"One of the turning points for the company was when we successfully completed a full cycle production of harvest-size Salmon (4-5kg) in our facility in Poland. We are very proud to own one of the first land-based facilities to do so commercially." 

AquaMaof’s business model has a focus on premium species, and its facilities allow a fast ROI of four to seven years.

“We have a lot of experience adapting the technology to a wide range of fish species, however, bluefin tuna and shrimp are still a challenge​,” added Dagan. “Shrimps have a completely different biology and behavior and require very specific physical and environmental conditions that we are testing and developing in order to address it.” 

Technology is also key to AquaMaof maintaining a foothold as an economically-viable and sustainable source of fish. “We experienced some of those [technical and economic] challenges in the past, but since then we have come a long way and gained substantial operational experience. Although we cannot speak for the entire industry, we are always working on advancing our technology to make it more reliable, efficient, and to streamline operations even further.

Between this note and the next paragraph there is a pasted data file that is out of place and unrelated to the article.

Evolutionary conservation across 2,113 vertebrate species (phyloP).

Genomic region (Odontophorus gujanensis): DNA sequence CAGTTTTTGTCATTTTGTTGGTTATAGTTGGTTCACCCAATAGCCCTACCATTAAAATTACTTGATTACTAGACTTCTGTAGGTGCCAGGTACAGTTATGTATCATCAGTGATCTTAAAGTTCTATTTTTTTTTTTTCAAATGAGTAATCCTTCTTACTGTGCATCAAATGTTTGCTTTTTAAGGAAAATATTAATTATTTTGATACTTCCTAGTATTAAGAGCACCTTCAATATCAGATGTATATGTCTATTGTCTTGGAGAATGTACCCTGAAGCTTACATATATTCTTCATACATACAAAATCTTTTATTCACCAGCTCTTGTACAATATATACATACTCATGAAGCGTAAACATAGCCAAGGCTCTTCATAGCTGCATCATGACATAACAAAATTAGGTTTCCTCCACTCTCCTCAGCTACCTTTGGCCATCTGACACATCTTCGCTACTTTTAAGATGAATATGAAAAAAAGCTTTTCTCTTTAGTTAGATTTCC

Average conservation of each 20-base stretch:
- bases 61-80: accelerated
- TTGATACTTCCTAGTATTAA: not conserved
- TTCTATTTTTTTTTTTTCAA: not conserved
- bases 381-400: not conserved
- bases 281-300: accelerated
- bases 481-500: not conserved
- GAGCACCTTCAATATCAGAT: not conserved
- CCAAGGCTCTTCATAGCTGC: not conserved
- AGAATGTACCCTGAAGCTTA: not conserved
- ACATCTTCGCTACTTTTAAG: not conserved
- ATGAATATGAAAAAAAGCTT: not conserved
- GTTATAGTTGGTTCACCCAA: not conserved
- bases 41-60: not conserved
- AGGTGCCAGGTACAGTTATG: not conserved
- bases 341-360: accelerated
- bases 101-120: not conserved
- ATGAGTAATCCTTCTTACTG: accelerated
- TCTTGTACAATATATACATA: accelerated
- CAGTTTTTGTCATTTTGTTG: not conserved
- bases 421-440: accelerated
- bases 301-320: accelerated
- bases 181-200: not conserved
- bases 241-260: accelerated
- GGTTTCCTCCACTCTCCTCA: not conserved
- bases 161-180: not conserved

“In the near future, feed and water treatment techniques are two areas where we can expect to see development, but also genetics, a factor that we monitor closely.”

The company is also exploring machine learning, automation, advanced monitoring technologies, and process management in order to be able to predict and recognize patterns that warn of imminent malfunction.

‘We’re excited about growing markets’

Next up for AquaMaof is spotting new markets. It has ensured its facilities are strategically located no more than two hours outside of large cities, meaning it can grow fresh and natural fish for customers in landlocked regions who are currently used to consuming chilled or frozen imported products.

“The markets that are importing most of its seafood are the most interesting markets for us, but any market that imports seafood is a potential market,”​ said Dagan.

“The Far East is definitely an emerging market, with China becoming the biggest market on imported seafood. The US is importing 90% of its seafood as well. It’s a growing market that we are excited about. Salmon companies that are based in Scandinavia and Chile are another promising market for smolt production facilities."